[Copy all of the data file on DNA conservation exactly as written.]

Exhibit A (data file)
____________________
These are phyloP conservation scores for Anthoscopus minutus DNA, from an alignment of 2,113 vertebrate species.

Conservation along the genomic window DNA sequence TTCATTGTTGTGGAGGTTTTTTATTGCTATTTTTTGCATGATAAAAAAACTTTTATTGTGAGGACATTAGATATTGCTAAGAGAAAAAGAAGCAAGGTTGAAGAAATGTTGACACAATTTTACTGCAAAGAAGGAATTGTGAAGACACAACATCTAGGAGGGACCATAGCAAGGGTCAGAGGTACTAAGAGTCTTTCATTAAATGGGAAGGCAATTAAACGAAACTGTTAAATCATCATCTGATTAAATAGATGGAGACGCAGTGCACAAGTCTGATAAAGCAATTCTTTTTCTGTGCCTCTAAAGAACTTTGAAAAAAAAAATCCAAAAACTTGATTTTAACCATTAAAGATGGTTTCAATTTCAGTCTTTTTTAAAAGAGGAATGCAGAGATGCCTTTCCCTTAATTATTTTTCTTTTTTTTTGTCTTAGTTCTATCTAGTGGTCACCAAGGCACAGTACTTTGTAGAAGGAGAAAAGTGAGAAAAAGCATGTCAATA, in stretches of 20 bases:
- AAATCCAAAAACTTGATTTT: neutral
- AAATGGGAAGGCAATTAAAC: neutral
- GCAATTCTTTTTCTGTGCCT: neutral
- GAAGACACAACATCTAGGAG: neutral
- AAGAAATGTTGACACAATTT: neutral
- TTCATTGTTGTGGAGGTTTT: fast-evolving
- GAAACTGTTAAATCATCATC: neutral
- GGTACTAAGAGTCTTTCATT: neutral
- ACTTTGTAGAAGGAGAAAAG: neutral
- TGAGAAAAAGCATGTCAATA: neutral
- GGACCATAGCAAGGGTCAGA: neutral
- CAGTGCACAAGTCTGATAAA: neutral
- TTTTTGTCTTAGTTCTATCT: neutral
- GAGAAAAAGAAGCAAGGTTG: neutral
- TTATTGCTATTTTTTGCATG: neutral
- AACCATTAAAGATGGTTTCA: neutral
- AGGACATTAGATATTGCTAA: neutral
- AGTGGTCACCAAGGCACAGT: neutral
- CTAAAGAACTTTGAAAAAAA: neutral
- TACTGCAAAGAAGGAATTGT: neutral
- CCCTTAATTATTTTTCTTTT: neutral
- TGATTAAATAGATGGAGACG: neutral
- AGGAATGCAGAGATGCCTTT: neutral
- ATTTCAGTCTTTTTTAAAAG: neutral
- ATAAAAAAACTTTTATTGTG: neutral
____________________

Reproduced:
These are phyloP conservation scores for Anthoscopus minutus DNA, from an alignment of 2,113 vertebrate species.

Conservation along the genomic window DNA sequence TTCATTGTTGTGGAGGTTTTTTATTGCTATTTTTTGCATGATAAAAAAACTTTTATTGTGAGGACATTAGATATTGCTAAGAGAAAAAGAAGCAAGGTTGAAGAAATGTTGACACAATTTTACTGCAAAGAAGGAATTGTGAAGACACAACATCTAGGAGGGACCATAGCAAGGGTCAGAGGTACTAAGAGTCTTTCATTAAATGGGAAGGCAATTAAACGAAACTGTTAAATCATCATCTGATTAAATAGATGGAGACGCAGTGCACAAGTCTGATAAAGCAATTCTTTTTCTGTGCCTCTAAAGAACTTTGAAAAAAAAAATCCAAAAACTTGATTTTAACCATTAAAGATGGTTTCAATTTCAGTCTTTTTTAAAAGAGGAATGCAGAGATGCCTTTCCCTTAATTATTTTTCTTTTTTTTTGTCTTAGTTCTATCTAGTGGTCACCAAGGCACAGTACTTTGTAGAAGGAGAAAAGTGAGAAAAAGCATGTCAATA, in stretches of 20 bases:
- AAATCCAAAAACTTGATTTT: neutral
- AAATGGGAAGGCAATTAAAC: neutral
- GCAATTCTTTTTCTGTGCCT: neutral
- GAAGACACAACATCTAGGAG: neutral
- AAGAAATGTTGACACAATTT: neutral
- TTCATTGTTGTGGAGGTTTT: fast-evolving
- GAAACTGTTAAATCATCATC: neutral
- GGTACTAAGAGTCTTTCATT: neutral
- ACTTTGTAGAAGGAGAAAAG: neutral
- TGAGAAAAAGCATGTCAATA: neutral
- GGACCATAGCAAGGGTCAGA: neutral
- CAGTGCACAAGTCTGATAAA: neutral
- TTTTTGTCTTAGTTCTATCT: neutral
- GAGAAAAAGAAGCAAGGTTG: neutral
- TTATTGCTATTTTTTGCATG: neutral
- AACCATTAAAGATGGTTTCA: neutral
- AGGACATTAGATATTGCTAA: neutral
- AGTGGTCACCAAGGCACAGT: neutral
- CTAAAGAACTTTGAAAAAAA: neutral
- TACTGCAAAGAAGGAATTGT: neutral
- CCCTTAATTATTTTTCTTTT: neutral
- TGATTAAATAGATGGAGACG: neutral
- AGGAATGCAGAGATGCCTTT: neutral
- ATTTCAGTCTTTTTTAAAAG: neutral
- ATAAAAAAACTTTTATTGTG: neutral